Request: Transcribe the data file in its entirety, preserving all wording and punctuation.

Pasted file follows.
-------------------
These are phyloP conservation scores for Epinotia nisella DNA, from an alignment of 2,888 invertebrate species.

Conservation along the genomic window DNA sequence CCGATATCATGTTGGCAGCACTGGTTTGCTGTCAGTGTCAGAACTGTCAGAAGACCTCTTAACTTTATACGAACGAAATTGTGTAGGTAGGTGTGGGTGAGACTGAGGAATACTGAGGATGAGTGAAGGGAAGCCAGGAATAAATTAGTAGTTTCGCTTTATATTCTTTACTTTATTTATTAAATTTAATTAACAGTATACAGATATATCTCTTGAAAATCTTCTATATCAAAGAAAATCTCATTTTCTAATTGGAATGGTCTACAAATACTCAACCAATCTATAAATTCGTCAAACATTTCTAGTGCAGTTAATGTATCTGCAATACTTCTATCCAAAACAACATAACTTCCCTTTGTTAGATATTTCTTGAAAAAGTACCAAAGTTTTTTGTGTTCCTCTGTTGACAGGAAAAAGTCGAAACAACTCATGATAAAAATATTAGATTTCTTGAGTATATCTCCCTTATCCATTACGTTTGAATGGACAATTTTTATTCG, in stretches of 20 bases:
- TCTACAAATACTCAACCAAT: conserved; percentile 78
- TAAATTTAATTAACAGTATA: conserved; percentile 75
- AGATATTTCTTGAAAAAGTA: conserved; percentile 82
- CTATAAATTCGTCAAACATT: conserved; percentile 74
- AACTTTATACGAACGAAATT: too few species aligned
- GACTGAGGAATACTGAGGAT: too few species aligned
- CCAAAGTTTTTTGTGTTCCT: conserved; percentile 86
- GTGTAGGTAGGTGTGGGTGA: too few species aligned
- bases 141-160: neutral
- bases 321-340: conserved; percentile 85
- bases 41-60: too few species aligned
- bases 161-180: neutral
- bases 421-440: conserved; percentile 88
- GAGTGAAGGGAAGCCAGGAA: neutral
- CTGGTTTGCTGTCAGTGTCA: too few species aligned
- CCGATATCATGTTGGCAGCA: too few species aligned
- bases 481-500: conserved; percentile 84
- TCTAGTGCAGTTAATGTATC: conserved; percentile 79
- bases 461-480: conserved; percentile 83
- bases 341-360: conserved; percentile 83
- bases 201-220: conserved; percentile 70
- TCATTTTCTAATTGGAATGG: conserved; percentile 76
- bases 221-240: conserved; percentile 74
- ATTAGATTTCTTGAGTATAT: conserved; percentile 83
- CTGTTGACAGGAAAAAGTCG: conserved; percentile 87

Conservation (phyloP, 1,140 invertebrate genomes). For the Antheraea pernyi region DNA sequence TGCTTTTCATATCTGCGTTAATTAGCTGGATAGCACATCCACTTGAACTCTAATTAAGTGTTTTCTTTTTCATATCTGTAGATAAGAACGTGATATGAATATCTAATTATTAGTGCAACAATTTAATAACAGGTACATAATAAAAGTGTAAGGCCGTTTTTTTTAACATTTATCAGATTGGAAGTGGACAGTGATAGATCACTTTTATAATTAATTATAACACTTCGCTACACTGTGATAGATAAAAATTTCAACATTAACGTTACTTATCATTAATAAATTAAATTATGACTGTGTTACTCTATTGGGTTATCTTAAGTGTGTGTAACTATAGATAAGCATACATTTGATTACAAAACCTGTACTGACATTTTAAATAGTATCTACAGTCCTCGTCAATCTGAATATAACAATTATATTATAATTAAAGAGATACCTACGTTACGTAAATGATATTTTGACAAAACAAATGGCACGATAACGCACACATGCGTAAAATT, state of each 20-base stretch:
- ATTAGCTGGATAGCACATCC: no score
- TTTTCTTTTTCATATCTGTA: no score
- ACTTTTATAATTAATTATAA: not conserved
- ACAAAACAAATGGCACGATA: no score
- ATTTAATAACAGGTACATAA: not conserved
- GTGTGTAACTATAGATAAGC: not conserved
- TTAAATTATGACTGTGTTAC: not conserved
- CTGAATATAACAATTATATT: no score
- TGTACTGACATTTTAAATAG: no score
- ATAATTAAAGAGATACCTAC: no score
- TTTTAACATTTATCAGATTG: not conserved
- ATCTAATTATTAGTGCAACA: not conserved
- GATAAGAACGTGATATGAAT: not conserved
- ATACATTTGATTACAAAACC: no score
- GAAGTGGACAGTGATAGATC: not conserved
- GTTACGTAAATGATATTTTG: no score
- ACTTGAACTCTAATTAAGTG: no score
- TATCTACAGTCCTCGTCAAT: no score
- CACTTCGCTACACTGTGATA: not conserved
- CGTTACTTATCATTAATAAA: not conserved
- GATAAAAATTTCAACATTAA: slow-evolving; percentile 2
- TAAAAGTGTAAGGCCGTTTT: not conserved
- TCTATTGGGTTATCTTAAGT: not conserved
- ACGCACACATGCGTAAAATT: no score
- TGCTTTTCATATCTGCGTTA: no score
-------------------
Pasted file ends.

These are phyloP conservation scores for Epinotia nisella DNA, from an alignment of 2,888 invertebrate species.

Conservation along the genomic window DNA sequence CCGATATCATGTTGGCAGCACTGGTTTGCTGTCAGTGTCAGAACTGTCAGAAGACCTCTTAACTTTATACGAACGAAATTGTGTAGGTAGGTGTGGGTGAGACTGAGGAATACTGAGGATGAGTGAAGGGAAGCCAGGAATAAATTAGTAGTTTCGCTTTATATTCTTTACTTTATTTATTAAATTTAATTAACAGTATACAGATATATCTCTTGAAAATCTTCTATATCAAAGAAAATCTCATTTTCTAATTGGAATGGTCTACAAATACTCAACCAATCTATAAATTCGTCAAACATTTCTAGTGCAGTTAATGTATCTGCAATACTTCTATCCAAAACAACATAACTTCCCTTTGTTAGATATTTCTTGAAAAAGTACCAAAGTTTTTTGTGTTCCTCTGTTGACAGGAAAAAGTCGAAACAACTCATGATAAAAATATTAGATTTCTTGAGTATATCTCCCTTATCCATTACGTTTGAATGGACAATTTTTATTCG, in stretches of 20 bases:
- TCTACAAATACTCAACCAAT: conserved; percentile 78
- TAAATTTAATTAACAGTATA: conserved; percentile 75
- AGATATTTCTTGAAAAAGTA: conserved; percentile 82
- CTATAAATTCGTCAAACATT: conserved; percentile 74
- AACTTTATACGAACGAAATT: too few species aligned
- GACTGAGGAATACTGAGGAT: too few species aligned
- CCAAAGTTTTTTGTGTTCCT: conserved; percentile 86
- GTGTAGGTAGGTGTGGGTGA: too few species aligned
- bases 141-160: neutral
- bases 321-340: conserved; percentile 85
- bases 41-60: too few species aligned
- bases 161-180: neutral
- bases 421-440: conserved; percentile 88
- GAGTGAAGGGAAGCCAGGAA: neutral
- CTGGTTTGCTGTCAGTGTCA: too few species aligned
- CCGATATCATGTTGGCAGCA: too few species aligned
- bases 481-500: conserved; percentile 84
- TCTAGTGCAGTTAATGTATC: conserved; percentile 79
- bases 461-480: conserved; percentile 83
- bases 341-360: conserved; percentile 83
- bases 201-220: conserved; percentile 70
- TCATTTTCTAATTGGAATGG: conserved; percentile 76
- bases 221-240: conserved; percentile 74
- ATTAGATTTCTTGAGTATAT: conserved; percentile 83
- CTGTTGACAGGAAAAAGTCG: conserved; percentile 87

Conservation (phyloP, 1,140 invertebrate genomes). For the Antheraea pernyi region DNA sequence TGCTTTTCATATCTGCGTTAATTAGCTGGATAGCACATCCACTTGAACTCTAATTAAGTGTTTTCTTTTTCATATCTGTAGATAAGAACGTGATATGAATATCTAATTATTAGTGCAACAATTTAATAACAGGTACATAATAAAAGTGTAAGGCCGTTTTTTTTAACATTTATCAGATTGGAAGTGGACAGTGATAGATCACTTTTATAATTAATTATAACACTTCGCTACACTGTGATAGATAAAAATTTCAACATTAACGTTACTTATCATTAATAAATTAAATTATGACTGTGTTACTCTATTGGGTTATCTTAAGTGTGTGTAACTATAGATAAGCATACATTTGATTACAAAACCTGTACTGACATTTTAAATAGTATCTACAGTCCTCGTCAATCTGAATATAACAATTATATTATAATTAAAGAGATACCTACGTTACGTAAATGATATTTTGACAAAACAAATGGCACGATAACGCACACATGCGTAAAATT, state of each 20-base stretch:
- ATTAGCTGGATAGCACATCC: no score
- TTTTCTTTTTCATATCTGTA: no score
- ACTTTTATAATTAATTATAA: not conserved
- ACAAAACAAATGGCACGATA: no score
- ATTTAATAACAGGTACATAA: not conserved
- GTGTGTAACTATAGATAAGC: not conserved
- TTAAATTATGACTGTGTTAC: not conserved
- CTGAATATAACAATTATATT: no score
- TGTACTGACATTTTAAATAG: no score
- ATAATTAAAGAGATACCTAC: no score
- TTTTAACATTTATCAGATTG: not conserved
- ATCTAATTATTAGTGCAACA: not conserved
- GATAAGAACGTGATATGAAT: not conserved
- ATACATTTGATTACAAAACC: no score
- GAAGTGGACAGTGATAGATC: not conserved
- GTTACGTAAATGATATTTTG: no score
- ACTTGAACTCTAATTAAGTG: no score
- TATCTACAGTCCTCGTCAAT: no score
- CACTTCGCTACACTGTGATA: not conserved
- CGTTACTTATCATTAATAAA: not conserved
- GATAAAAATTTCAACATTAA: slow-evolving; percentile 2
- TAAAAGTGTAAGGCCGTTTT: not conserved
- TCTATTGGGTTATCTTAAGT: not conserved
- ACGCACACATGCGTAAAATT: no score
- TGCTTTTCATATCTGCGTTA: no score